Lima Bean Downy Mildew and Other Pod Diseases

Gordon Johnson, Extension Vegetable & Fruit Specialist; and Nathan Kleczewski, Extension Specialist – Plant Pathology;

Much of the information below was taken from the Commercial Vegetable Production Recommendations Publication

Lima bean fields are flowering and setting pods currently and should be scouted in the next 4 weeks for the presence of downy mildew as well as white mold and Phytophthora capsici.

As we move into late August and September, cooler temperatures, heavy dews and fogs, continued rainfall in some locations during this wet 2013 season and the potential for heavy rains from tropical storms can be favorable for development of downy mildew in lima beans. Wet conditions also favor the development of other diseases, such as white mold, P. capsici, and Pythium.

Conditions for downy mildew are most favorable when fields receive 1.2 inches or more of rain within a 7–day period and when average daily temperature during this period is 78°F or less. Heavy dews and fogs reduce the amount of rainfall necessary to start infection. Temperatures over 90° F have broken the infection cycle in the past and an additional 7-day period with the above weather conditions is necessary to start infection again. Research is underway to verify temperature and moisture conditions favorable for downy mildew disease development and to develop improved predictive modes.

Race F was the only race of downy mildew identified in baby lima beans in the past 4 years in the region and most of our acreage is being planted to susceptible varieties (Cypress, Meadow, C-elite Select, Maestro, and 184-85 are all susceptible to race F). The M-15 variety that was planted on significant acreage in the past is resistant to race F of downy mildew (but not race E); however, it is not being planted currently to any extent.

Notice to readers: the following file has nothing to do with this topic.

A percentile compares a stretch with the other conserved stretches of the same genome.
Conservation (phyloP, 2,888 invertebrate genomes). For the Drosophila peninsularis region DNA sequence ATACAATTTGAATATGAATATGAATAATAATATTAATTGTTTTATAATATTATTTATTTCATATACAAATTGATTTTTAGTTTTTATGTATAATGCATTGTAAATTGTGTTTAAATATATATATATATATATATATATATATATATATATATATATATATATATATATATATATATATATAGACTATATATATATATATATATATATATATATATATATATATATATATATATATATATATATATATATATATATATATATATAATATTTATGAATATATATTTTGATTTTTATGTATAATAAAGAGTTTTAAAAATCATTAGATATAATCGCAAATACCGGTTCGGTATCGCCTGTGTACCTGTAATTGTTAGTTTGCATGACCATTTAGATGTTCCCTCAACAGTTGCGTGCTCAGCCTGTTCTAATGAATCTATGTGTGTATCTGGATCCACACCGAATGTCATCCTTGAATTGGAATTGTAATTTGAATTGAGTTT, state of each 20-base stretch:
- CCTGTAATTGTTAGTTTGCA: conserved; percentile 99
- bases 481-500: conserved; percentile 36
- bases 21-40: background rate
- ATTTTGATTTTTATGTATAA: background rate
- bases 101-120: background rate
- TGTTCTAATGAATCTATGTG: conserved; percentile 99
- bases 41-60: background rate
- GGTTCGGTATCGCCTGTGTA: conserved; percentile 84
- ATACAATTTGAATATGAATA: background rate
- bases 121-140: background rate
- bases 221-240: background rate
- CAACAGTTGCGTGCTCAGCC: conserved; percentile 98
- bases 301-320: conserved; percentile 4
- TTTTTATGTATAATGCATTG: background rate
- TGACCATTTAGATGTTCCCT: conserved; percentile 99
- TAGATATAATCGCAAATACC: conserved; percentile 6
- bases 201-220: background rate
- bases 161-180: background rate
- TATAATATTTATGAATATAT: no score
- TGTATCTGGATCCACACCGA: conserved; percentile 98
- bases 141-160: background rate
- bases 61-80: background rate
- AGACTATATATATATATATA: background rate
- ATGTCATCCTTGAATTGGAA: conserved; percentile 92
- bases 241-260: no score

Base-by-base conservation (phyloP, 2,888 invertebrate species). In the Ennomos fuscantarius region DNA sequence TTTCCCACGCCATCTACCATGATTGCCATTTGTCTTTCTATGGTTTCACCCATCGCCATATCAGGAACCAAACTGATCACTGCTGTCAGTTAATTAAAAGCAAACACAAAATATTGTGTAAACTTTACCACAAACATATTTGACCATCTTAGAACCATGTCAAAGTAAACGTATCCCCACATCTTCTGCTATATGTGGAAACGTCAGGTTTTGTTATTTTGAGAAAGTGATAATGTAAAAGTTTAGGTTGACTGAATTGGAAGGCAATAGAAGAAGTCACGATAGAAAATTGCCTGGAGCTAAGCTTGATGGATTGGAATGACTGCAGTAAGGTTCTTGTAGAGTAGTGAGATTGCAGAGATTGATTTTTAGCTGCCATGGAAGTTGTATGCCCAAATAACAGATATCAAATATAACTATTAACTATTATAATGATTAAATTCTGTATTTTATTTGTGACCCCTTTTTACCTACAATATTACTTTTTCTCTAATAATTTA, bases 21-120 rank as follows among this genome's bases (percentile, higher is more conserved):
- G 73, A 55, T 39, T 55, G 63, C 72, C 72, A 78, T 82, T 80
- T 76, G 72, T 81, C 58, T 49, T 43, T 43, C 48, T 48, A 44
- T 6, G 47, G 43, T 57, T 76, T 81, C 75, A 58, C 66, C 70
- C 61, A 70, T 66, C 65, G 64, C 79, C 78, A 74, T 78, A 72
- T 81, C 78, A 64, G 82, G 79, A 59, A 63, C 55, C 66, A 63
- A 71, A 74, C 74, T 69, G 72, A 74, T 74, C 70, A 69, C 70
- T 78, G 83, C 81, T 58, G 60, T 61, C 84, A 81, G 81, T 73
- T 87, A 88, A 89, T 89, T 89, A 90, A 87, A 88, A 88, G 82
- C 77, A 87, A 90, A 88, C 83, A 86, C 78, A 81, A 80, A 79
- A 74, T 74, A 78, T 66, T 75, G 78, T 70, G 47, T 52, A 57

Since environmental conditions vary from field to field and in different locations within a field, use the above information as a guideline. Fields that are not rotated and planted to susceptible varieties should be scouted regularly for disease occurrence.

Under favorable environmental conditions the following preventative fungicides are recommended: copper, fixed (Champ DP, 2.0 lb 58DF/A, Kocide 3000 1.25 lb DF/A or other labeled fixed copper product), Forum – 6.0 fl oz 4.18SC/A, Headline – 6.0 to 9.0 fl oz 2.1 EC/A, ProPhyt -3.0 to 4.0 pts/A, K-Phite -1.0 to3.0 qt/A, Rampart -1.0 to 3.0qt/A, Phostrol -4.0 pt/A, or Ridomil Gold Copper–2.0 lb 65WP/A. Application at flowering or when pods are first forming is recommended if weather is favorable for disease.

If disease pressure is high, use Ridomil/Gold Copper, or the phosphonate fungicides (ProPhyt, K-Phite, Phostrol, and others).

Ridomil/Gold Copper and phosphonate fungicides provide some curative activity if applied at the first signs of disease. If downy mildew is present in the field do not use copper fungicides alone for curative control. Another product that is labeled on lima beans for white mold control is Omega, which has shown excellent control of downy mildew at the 8.0 fl oz/A rate when used as a preventative application where control of both white mold and downy mildew are targeted.

Phytophthora capsici will most commonly be found in low lying wet field areas, irrigation wheel tracks, and shaded field borders. In fields with a history of P. capsici, applications of Ridomil Gold Copper 2.0 lb 65WP/A or Forum 6.0 fl oz 4.18SC/A when applied for downy mildew may suppress the disease.

See the 2013 DE Commercial Vegetable Production Recommendations for more information on fungicides for lima beans.

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